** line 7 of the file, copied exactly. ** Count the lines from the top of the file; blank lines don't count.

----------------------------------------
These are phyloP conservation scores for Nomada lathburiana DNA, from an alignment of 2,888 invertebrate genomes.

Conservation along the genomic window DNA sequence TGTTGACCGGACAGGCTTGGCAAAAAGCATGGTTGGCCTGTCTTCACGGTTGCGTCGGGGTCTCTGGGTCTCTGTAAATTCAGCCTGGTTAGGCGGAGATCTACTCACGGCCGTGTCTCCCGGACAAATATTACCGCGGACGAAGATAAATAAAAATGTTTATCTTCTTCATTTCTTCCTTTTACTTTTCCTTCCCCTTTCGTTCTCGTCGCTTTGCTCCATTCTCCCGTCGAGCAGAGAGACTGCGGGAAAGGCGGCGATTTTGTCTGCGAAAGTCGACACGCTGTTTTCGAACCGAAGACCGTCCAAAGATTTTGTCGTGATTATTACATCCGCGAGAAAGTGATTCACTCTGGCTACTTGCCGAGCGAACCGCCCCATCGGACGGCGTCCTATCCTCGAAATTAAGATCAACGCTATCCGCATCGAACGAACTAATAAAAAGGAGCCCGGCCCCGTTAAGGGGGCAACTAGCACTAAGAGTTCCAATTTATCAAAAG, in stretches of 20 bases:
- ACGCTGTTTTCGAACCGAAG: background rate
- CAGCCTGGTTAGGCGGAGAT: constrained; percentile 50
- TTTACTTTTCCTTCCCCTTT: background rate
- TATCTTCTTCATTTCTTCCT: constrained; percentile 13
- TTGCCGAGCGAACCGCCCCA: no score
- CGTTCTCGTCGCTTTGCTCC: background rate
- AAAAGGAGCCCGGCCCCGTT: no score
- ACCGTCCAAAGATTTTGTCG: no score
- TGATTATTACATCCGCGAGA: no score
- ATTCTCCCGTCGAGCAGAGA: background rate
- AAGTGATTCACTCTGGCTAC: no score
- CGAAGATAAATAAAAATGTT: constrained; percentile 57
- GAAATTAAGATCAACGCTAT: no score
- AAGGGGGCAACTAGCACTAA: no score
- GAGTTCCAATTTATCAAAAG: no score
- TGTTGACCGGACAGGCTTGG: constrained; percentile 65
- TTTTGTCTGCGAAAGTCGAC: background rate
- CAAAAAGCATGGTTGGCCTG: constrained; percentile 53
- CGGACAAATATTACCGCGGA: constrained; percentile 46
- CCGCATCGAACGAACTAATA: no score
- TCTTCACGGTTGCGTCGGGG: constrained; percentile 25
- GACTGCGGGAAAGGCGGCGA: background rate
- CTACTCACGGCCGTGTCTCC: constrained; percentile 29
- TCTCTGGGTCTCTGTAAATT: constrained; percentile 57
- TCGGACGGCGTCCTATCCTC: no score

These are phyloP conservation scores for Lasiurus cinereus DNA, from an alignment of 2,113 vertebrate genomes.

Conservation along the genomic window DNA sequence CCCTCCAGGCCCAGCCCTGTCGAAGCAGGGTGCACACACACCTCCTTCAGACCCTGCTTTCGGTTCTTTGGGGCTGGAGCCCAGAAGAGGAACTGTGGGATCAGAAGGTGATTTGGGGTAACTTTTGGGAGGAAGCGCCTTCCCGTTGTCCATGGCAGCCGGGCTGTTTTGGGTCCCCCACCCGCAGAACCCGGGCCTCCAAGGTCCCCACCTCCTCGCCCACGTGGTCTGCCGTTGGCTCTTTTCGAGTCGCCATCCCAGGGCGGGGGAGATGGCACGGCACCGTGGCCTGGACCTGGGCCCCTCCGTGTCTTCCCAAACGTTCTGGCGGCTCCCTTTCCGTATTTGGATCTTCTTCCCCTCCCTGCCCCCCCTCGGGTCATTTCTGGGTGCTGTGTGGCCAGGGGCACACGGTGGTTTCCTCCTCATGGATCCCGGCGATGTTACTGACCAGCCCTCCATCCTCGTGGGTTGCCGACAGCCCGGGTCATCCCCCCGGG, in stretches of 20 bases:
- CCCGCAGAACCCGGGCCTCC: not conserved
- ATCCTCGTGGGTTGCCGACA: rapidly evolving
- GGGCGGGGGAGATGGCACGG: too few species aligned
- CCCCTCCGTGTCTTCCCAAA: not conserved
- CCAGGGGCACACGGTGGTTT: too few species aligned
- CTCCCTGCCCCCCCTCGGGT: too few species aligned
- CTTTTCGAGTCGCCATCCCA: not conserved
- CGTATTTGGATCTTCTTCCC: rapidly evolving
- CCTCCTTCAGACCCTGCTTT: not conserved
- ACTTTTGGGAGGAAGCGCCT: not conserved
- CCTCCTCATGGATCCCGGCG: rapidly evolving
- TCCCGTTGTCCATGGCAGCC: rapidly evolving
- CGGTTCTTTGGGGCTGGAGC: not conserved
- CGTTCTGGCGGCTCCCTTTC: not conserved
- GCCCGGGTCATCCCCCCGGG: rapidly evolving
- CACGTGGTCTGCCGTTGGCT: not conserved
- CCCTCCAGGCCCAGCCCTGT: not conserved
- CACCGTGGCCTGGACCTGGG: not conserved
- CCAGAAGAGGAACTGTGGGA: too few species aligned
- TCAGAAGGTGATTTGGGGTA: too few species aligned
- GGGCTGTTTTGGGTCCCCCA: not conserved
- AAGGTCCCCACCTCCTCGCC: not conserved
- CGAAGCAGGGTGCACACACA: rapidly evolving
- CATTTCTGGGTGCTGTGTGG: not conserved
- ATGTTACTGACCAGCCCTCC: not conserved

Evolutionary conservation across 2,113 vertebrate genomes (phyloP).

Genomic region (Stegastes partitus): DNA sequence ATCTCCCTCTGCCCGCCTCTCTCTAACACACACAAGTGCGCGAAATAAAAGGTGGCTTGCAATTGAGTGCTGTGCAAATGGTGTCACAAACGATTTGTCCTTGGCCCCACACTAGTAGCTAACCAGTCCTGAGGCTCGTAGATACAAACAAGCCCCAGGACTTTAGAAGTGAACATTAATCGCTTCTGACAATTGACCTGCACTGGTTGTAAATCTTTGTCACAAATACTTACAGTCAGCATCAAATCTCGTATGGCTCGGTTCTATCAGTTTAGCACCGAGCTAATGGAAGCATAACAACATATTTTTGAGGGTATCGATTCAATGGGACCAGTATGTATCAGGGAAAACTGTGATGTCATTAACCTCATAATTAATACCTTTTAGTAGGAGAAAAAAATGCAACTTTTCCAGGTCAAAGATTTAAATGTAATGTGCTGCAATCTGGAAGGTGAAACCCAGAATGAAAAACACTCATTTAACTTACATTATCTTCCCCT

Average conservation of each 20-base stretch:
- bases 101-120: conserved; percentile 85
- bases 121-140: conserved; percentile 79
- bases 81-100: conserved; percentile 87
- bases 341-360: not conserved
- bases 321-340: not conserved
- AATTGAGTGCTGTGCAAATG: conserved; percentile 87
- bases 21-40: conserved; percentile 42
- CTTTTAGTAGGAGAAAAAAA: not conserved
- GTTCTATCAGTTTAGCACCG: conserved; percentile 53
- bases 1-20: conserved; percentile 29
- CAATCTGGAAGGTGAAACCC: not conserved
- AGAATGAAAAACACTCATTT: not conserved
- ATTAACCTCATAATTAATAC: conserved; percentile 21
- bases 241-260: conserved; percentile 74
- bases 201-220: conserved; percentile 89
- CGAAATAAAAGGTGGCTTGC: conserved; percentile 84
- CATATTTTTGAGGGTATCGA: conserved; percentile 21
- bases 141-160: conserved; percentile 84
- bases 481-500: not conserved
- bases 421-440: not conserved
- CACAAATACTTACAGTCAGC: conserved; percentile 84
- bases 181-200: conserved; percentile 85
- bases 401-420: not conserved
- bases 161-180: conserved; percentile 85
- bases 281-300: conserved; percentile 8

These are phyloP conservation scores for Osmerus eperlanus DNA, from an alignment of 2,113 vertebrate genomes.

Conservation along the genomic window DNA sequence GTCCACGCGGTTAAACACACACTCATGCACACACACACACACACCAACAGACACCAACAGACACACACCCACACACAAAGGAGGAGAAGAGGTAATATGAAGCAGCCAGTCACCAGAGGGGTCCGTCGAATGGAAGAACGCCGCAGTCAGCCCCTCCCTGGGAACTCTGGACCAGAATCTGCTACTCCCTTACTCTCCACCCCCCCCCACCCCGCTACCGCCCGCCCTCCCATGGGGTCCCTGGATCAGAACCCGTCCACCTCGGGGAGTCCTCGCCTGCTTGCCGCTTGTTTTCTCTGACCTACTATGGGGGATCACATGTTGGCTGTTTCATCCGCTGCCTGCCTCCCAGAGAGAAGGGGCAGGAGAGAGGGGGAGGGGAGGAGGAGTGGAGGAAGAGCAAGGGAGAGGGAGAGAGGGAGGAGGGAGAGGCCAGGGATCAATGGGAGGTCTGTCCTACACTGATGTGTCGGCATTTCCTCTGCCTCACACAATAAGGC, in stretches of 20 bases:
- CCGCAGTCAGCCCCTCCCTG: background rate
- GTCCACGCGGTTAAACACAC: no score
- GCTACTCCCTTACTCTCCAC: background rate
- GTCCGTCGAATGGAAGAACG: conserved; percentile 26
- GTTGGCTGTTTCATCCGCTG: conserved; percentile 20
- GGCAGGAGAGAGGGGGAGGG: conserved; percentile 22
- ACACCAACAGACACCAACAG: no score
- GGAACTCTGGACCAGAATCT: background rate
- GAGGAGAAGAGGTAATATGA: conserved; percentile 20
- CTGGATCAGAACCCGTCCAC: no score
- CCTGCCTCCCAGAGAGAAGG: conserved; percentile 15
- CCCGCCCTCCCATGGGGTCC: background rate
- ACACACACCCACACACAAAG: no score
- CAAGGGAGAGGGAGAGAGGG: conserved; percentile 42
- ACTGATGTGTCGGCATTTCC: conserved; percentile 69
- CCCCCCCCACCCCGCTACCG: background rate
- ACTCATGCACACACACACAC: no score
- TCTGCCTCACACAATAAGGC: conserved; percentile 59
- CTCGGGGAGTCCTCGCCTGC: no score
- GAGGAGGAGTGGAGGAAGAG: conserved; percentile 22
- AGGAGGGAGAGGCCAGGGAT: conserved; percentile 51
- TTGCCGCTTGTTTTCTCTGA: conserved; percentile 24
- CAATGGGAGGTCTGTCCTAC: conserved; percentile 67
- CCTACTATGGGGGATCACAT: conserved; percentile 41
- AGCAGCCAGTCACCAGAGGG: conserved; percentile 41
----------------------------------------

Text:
- TTGCCGAGCGAACCGCCCCA: no score